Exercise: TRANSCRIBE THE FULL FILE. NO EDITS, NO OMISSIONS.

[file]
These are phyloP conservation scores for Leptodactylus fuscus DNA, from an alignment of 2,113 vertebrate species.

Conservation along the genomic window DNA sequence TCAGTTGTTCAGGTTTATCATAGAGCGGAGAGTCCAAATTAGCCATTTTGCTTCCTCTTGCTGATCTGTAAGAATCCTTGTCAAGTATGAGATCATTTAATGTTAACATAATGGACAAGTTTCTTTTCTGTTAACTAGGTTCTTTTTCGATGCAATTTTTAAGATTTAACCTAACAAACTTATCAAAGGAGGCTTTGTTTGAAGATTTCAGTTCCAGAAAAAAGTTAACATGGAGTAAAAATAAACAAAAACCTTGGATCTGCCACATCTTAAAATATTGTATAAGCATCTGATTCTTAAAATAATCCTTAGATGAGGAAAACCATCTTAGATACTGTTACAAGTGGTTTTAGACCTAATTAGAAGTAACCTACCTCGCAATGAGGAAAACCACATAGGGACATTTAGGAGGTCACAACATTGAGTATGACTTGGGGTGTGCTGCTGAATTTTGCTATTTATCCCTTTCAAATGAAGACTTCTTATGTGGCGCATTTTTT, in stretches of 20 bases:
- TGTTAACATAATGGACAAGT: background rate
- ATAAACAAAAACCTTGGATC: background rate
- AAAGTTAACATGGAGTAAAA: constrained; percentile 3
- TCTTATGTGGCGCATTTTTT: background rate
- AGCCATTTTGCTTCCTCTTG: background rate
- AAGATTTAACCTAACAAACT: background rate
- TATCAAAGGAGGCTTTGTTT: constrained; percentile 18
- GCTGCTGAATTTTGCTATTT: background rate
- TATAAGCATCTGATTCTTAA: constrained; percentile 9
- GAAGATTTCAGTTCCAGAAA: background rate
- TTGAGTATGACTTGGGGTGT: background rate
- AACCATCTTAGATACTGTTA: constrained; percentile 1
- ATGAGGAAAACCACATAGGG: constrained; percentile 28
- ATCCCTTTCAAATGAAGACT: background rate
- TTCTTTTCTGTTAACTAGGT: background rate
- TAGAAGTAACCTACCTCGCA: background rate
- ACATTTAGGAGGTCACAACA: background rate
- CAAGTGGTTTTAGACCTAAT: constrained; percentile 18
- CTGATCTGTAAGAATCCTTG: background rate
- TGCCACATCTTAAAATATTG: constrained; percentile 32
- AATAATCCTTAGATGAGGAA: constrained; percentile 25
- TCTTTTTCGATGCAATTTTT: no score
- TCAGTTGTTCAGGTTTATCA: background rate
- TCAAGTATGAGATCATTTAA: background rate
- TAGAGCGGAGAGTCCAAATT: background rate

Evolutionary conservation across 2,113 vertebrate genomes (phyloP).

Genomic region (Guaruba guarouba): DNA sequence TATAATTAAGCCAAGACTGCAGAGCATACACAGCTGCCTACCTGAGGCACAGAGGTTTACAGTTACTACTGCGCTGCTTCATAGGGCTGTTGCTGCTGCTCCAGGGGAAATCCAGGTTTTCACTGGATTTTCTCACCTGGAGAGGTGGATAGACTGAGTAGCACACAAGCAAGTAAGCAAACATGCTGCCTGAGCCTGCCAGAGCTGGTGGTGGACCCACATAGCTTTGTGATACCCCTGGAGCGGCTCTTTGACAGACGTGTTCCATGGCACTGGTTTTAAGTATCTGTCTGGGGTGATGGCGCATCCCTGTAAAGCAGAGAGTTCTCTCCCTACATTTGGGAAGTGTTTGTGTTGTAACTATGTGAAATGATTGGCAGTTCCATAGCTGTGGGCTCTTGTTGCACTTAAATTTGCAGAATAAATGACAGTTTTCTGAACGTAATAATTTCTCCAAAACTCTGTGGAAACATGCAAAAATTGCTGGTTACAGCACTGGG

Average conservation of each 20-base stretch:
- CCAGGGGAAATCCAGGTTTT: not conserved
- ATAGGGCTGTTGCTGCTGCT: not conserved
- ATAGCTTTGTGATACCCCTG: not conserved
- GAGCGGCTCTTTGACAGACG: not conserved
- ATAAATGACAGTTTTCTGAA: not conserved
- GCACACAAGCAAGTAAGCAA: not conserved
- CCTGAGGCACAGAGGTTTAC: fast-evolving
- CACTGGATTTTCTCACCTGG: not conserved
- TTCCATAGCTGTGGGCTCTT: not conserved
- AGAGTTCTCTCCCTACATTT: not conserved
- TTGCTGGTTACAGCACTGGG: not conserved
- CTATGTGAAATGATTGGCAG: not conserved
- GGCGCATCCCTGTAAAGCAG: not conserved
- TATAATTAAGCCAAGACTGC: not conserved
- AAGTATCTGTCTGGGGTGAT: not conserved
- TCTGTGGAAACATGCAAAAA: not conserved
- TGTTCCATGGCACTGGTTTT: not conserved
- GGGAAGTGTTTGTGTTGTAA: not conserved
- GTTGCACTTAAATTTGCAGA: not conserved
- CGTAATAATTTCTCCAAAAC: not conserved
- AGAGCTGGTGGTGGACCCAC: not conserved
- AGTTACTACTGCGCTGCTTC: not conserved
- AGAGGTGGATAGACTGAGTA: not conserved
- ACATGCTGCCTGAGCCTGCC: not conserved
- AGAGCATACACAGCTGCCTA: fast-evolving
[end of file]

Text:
These are phyloP conservation scores for Leptodactylus fuscus DNA, from an alignment of 2,113 vertebrate species.

Conservation along the genomic window DNA sequence TCAGTTGTTCAGGTTTATCATAGAGCGGAGAGTCCAAATTAGCCATTTTGCTTCCTCTTGCTGATCTGTAAGAATCCTTGTCAAGTATGAGATCATTTAATGTTAACATAATGGACAAGTTTCTTTTCTGTTAACTAGGTTCTTTTTCGATGCAATTTTTAAGATTTAACCTAACAAACTTATCAAAGGAGGCTTTGTTTGAAGATTTCAGTTCCAGAAAAAAGTTAACATGGAGTAAAAATAAACAAAAACCTTGGATCTGCCACATCTTAAAATATTGTATAAGCATCTGATTCTTAAAATAATCCTTAGATGAGGAAAACCATCTTAGATACTGTTACAAGTGGTTTTAGACCTAATTAGAAGTAACCTACCTCGCAATGAGGAAAACCACATAGGGACATTTAGGAGGTCACAACATTGAGTATGACTTGGGGTGTGCTGCTGAATTTTGCTATTTATCCCTTTCAAATGAAGACTTCTTATGTGGCGCATTTTTT, in stretches of 20 bases:
- TGTTAACATAATGGACAAGT: background rate
- ATAAACAAAAACCTTGGATC: background rate
- AAAGTTAACATGGAGTAAAA: constrained; percentile 3
- TCTTATGTGGCGCATTTTTT: background rate
- AGCCATTTTGCTTCCTCTTG: background rate
- AAGATTTAACCTAACAAACT: background rate
- TATCAAAGGAGGCTTTGTTT: constrained; percentile 18
- GCTGCTGAATTTTGCTATTT: background rate
- TATAAGCATCTGATTCTTAA: constrained; percentile 9
- GAAGATTTCAGTTCCAGAAA: background rate
- TTGAGTATGACTTGGGGTGT: background rate
- AACCATCTTAGATACTGTTA: constrained; percentile 1
- ATGAGGAAAACCACATAGGG: constrained; percentile 28
- ATCCCTTTCAAATGAAGACT: background rate
- TTCTTTTCTGTTAACTAGGT: background rate
- TAGAAGTAACCTACCTCGCA: background rate
- ACATTTAGGAGGTCACAACA: background rate
- CAAGTGGTTTTAGACCTAAT: constrained; percentile 18
- CTGATCTGTAAGAATCCTTG: background rate
- TGCCACATCTTAAAATATTG: constrained; percentile 32
- AATAATCCTTAGATGAGGAA: constrained; percentile 25
- TCTTTTTCGATGCAATTTTT: no score
- TCAGTTGTTCAGGTTTATCA: background rate
- TCAAGTATGAGATCATTTAA: background rate
- TAGAGCGGAGAGTCCAAATT: background rate

Evolutionary conservation across 2,113 vertebrate genomes (phyloP).

Genomic region (Guaruba guarouba): DNA sequence TATAATTAAGCCAAGACTGCAGAGCATACACAGCTGCCTACCTGAGGCACAGAGGTTTACAGTTACTACTGCGCTGCTTCATAGGGCTGTTGCTGCTGCTCCAGGGGAAATCCAGGTTTTCACTGGATTTTCTCACCTGGAGAGGTGGATAGACTGAGTAGCACACAAGCAAGTAAGCAAACATGCTGCCTGAGCCTGCCAGAGCTGGTGGTGGACCCACATAGCTTTGTGATACCCCTGGAGCGGCTCTTTGACAGACGTGTTCCATGGCACTGGTTTTAAGTATCTGTCTGGGGTGATGGCGCATCCCTGTAAAGCAGAGAGTTCTCTCCCTACATTTGGGAAGTGTTTGTGTTGTAACTATGTGAAATGATTGGCAGTTCCATAGCTGTGGGCTCTTGTTGCACTTAAATTTGCAGAATAAATGACAGTTTTCTGAACGTAATAATTTCTCCAAAACTCTGTGGAAACATGCAAAAATTGCTGGTTACAGCACTGGG

Average conservation of each 20-base stretch:
- CCAGGGGAAATCCAGGTTTT: not conserved
- ATAGGGCTGTTGCTGCTGCT: not conserved
- ATAGCTTTGTGATACCCCTG: not conserved
- GAGCGGCTCTTTGACAGACG: not conserved
- ATAAATGACAGTTTTCTGAA: not conserved
- GCACACAAGCAAGTAAGCAA: not conserved
- CCTGAGGCACAGAGGTTTAC: fast-evolving
- CACTGGATTTTCTCACCTGG: not conserved
- TTCCATAGCTGTGGGCTCTT: not conserved
- AGAGTTCTCTCCCTACATTT: not conserved
- TTGCTGGTTACAGCACTGGG: not conserved
- CTATGTGAAATGATTGGCAG: not conserved
- GGCGCATCCCTGTAAAGCAG: not conserved
- TATAATTAAGCCAAGACTGC: not conserved
- AAGTATCTGTCTGGGGTGAT: not conserved
- TCTGTGGAAACATGCAAAAA: not conserved
- TGTTCCATGGCACTGGTTTT: not conserved
- GGGAAGTGTTTGTGTTGTAA: not conserved
- GTTGCACTTAAATTTGCAGA: not conserved
- CGTAATAATTTCTCCAAAAC: not conserved
- AGAGCTGGTGGTGGACCCAC: not conserved
- AGTTACTACTGCGCTGCTTC: not conserved
- AGAGGTGGATAGACTGAGTA: not conserved
- ACATGCTGCCTGAGCCTGCC: not conserved
- AGAGCATACACAGCTGCCTA: fast-evolving